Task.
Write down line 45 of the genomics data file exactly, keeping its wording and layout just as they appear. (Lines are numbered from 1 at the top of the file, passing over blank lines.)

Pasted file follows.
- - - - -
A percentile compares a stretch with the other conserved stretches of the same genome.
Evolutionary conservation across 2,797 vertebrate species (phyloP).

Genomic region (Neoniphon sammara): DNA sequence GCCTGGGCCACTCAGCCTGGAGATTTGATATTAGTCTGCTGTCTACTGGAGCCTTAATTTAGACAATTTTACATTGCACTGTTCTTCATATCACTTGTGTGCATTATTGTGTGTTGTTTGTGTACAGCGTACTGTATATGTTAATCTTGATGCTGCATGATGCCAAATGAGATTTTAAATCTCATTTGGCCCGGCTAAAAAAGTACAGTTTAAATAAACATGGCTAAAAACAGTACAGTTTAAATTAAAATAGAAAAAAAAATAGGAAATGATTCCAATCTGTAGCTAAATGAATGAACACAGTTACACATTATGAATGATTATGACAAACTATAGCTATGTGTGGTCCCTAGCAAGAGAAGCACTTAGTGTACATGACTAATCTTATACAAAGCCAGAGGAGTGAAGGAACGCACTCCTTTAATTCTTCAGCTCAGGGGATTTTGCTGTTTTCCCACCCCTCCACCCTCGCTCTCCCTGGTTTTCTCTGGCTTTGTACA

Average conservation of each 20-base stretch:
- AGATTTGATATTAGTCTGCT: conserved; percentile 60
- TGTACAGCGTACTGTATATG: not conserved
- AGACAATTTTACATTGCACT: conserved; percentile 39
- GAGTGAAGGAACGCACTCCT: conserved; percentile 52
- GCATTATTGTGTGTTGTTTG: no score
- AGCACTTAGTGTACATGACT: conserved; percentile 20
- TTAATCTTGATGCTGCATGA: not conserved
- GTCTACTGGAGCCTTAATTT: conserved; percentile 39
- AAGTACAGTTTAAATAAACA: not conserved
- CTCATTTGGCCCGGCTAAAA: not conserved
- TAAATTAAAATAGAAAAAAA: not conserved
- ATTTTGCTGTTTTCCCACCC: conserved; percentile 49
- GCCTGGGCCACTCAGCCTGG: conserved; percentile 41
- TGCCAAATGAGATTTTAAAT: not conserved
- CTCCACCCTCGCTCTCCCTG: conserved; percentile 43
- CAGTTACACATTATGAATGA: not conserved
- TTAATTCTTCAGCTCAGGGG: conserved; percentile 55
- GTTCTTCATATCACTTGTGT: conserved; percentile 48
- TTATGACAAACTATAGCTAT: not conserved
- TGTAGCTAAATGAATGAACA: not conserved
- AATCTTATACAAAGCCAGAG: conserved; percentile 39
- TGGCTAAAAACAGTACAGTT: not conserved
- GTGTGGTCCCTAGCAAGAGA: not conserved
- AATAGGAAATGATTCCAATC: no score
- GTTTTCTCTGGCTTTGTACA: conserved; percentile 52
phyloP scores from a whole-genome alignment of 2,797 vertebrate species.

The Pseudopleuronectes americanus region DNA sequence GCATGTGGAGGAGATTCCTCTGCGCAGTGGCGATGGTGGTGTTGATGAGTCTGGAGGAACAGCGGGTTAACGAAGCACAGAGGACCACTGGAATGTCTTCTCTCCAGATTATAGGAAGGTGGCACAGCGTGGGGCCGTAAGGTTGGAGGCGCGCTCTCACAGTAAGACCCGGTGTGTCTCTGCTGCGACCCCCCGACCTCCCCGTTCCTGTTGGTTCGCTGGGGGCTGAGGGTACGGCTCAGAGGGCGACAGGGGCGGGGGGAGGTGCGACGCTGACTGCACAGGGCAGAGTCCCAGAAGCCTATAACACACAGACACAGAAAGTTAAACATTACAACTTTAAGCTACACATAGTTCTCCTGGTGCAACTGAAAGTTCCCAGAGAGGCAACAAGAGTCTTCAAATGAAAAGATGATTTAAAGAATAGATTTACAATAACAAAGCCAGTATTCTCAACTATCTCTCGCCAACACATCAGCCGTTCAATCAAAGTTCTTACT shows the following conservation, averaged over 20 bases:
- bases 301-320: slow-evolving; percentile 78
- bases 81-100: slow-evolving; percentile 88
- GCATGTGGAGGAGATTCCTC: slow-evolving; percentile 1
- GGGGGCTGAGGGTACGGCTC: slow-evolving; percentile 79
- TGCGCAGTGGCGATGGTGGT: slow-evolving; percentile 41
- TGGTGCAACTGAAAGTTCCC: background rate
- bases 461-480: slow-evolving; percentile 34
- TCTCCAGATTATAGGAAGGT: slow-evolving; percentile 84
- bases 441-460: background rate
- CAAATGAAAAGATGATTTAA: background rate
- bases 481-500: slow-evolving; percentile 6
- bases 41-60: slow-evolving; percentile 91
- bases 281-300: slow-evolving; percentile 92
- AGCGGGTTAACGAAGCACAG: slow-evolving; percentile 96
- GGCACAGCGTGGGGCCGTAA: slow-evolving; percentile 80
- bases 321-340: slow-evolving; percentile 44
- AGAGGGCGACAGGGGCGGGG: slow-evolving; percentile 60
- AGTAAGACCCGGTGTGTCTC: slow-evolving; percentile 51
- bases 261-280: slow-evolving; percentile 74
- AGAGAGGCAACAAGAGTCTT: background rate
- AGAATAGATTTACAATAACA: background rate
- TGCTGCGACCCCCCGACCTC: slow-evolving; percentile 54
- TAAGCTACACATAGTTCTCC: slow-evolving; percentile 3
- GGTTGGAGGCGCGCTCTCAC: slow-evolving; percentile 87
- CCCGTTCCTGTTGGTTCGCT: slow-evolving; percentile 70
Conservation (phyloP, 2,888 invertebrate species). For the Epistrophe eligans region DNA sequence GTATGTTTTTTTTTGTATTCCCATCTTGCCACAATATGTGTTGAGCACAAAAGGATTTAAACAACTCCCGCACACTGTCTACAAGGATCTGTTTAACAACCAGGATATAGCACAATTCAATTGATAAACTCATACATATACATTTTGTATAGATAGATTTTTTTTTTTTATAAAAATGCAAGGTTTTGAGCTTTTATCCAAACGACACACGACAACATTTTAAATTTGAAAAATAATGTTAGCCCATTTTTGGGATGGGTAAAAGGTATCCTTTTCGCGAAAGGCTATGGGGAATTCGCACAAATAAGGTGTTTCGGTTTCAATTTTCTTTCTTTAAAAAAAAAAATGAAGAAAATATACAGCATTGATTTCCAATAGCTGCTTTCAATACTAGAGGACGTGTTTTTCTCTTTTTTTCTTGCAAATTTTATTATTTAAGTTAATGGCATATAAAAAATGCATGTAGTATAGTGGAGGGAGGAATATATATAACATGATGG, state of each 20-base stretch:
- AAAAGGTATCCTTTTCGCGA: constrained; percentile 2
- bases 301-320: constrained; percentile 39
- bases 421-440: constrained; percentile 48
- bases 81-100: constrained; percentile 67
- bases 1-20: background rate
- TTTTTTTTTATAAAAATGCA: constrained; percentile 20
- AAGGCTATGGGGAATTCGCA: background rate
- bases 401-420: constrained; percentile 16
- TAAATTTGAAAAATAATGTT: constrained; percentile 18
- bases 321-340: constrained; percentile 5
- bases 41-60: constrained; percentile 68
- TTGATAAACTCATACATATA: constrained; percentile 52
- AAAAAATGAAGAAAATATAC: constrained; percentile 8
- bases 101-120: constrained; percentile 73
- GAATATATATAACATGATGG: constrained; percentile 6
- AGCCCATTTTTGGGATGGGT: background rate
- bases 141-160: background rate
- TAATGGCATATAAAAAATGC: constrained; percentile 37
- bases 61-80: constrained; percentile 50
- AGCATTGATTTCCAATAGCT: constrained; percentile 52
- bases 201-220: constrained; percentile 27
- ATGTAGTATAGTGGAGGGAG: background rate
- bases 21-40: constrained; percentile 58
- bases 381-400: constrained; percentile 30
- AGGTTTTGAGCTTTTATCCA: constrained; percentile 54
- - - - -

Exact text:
- AGCGGGTTAACGAAGCACAG: slow-evolving; percentile 96